Norwegian company Høglund Gas Solutions has signed a contract to provide a turnkey retrofit with LNG fuel capability for a Base Marine Norway-owned ship, the bulk and general carrier “Hannah Kristina”, which has US oil services company Halliburton as the end-charterer.
“The project aims to improve the vessel’s environmental footprint by converting the marine diesel oil-fuelled vessel into dual-fuel by supplying an LNG Fuel Gas Supply System (FGSS) alongside an upgrade with shore power connection,” said Høglund.
The project, led by Høglund, will require extensive collaboration between numerous stakeholders, including naval architects, engineering teams, a retrofit shipyard, various suppliers, the class society flag state and the vessel owners and operators.
“Høglund will therefore collaborate with long-time partners HB Hunte Engineering GmbH and Fiskerstrand Verft AS for the naval architecture and shipyard elements of the project, respectively. The entire project will be classed by DNV,” explained the Norwegian company.
The scope under the contract consists of a 250 cubic metres capacity FGSS with a dedicated Gas Control and Safety System to serve the already installed dual-fuel system with natural gas.
“In order to implement the appropriate safety measures following the requirements of the IGF-Code and improve the safety credentials of the ‘Hannah Kristina’, Høglund will be combining its extensive knowledge in gas, power and automation solutions with HB Hunte’s outstanding expertise in naval engineering to perform further modifications on the vessel,” the company explained.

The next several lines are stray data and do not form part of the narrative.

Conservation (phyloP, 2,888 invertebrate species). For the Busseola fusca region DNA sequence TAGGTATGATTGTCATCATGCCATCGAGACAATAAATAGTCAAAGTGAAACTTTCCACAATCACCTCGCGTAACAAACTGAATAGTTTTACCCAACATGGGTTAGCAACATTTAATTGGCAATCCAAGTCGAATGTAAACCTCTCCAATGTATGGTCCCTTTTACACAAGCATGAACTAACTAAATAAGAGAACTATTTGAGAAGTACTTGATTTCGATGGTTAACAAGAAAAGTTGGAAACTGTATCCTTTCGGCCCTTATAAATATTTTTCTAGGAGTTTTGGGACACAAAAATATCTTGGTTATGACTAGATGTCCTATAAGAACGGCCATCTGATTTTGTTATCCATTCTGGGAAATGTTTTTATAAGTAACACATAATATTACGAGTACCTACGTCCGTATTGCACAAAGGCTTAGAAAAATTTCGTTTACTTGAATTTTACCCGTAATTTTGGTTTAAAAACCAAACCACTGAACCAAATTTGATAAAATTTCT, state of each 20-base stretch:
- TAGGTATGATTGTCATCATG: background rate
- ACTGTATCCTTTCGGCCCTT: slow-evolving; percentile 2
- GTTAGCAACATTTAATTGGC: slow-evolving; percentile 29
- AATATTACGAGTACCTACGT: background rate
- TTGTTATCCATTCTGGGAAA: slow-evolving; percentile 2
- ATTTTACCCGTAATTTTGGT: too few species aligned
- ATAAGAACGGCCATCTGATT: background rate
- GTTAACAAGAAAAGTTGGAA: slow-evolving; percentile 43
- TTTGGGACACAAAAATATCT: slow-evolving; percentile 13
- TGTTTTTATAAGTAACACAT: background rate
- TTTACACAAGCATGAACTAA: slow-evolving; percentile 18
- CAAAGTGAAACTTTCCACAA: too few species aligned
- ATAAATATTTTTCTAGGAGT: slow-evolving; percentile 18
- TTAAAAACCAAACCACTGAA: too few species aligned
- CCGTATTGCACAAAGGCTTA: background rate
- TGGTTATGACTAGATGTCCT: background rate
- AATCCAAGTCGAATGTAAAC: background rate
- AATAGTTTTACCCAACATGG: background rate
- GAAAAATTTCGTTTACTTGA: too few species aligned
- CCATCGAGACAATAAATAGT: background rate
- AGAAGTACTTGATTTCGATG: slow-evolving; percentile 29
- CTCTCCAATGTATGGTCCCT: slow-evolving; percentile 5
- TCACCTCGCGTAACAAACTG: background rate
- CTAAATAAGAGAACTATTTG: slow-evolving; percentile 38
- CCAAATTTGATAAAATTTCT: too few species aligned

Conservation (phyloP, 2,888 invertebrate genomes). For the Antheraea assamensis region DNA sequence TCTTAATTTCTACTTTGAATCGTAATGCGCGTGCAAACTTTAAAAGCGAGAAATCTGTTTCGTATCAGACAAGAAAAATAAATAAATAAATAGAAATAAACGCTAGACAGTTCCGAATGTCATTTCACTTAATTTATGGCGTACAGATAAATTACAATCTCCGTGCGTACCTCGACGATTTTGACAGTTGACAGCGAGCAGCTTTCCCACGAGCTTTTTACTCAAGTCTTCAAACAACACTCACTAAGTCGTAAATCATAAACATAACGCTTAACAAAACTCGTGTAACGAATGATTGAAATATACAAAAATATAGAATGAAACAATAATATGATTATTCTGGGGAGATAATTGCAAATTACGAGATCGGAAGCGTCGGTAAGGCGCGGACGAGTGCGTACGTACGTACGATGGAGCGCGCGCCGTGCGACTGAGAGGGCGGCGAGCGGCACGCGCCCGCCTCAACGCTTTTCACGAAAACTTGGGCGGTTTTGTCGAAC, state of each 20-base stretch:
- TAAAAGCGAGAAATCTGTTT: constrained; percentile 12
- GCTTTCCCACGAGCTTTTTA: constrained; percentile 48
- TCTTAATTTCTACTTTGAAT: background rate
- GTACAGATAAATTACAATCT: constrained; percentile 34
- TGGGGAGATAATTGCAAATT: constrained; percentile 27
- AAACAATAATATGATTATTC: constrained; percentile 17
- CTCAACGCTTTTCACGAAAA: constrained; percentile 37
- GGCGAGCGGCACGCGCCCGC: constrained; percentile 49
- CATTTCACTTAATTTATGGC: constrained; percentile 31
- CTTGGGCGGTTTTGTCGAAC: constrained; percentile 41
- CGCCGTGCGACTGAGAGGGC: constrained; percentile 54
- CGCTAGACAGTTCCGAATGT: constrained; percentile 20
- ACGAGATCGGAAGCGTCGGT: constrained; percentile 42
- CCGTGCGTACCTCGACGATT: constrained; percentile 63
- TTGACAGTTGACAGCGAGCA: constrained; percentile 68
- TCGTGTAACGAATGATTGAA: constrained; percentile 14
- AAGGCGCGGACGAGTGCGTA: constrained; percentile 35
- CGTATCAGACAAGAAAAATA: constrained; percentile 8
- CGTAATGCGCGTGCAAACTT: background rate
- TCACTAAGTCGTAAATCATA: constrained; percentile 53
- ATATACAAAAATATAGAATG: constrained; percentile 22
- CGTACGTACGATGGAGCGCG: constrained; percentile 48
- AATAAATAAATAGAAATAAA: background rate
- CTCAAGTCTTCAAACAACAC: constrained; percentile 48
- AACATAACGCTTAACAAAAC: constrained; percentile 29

“These will include the adjustment of the mooring arrangement in the LNG tank area and an upgrade to the ventilation system, among other conversions,” added Høglund.
The delivery of the retrofitted vessel is expected to take place in March 2022.
“The goal of this project is to upgrade a 20-year-old vessel with modern environmental credentials. With the use of LNG and battery power, the vessel will significantly reduce its carbon-dioxide and nitrogen oxides (NOx) emissions both while at sea and during harbour stays,” said Høglund.
Høglund said it would ensure that the complex stakeholder management aspect of the retrofit works will be run effectively and that this will result in a well-executed project.
“The technological and environmental transformation of shipping over the coming years is one of the biggest challenges facing our industry,” said Philipp Ulrich, Senior Project Manager at Høglund.
“To achieve this transformation in a commercially viable and minimally disruptive way, meaningful and well-coordinated collaborations are essential,” he added.
Jean-Marc Lopez, Vice President of Halliburton in Norway, explained the reasoning for the move.
“By utilizing ‘Hannah Kristina’, Halliburton has moved huge amounts of goods from road to sea, reducing the emission of CO2 and NOx,” he said.
“With the conversion of ‘Hannah Kristina’ from diesel to LNG and shore power, we take the reduction of CO2 and NOx a step further, in line with our strategy to continue to reduce the environmental footprint of our activities,” declared Lopez.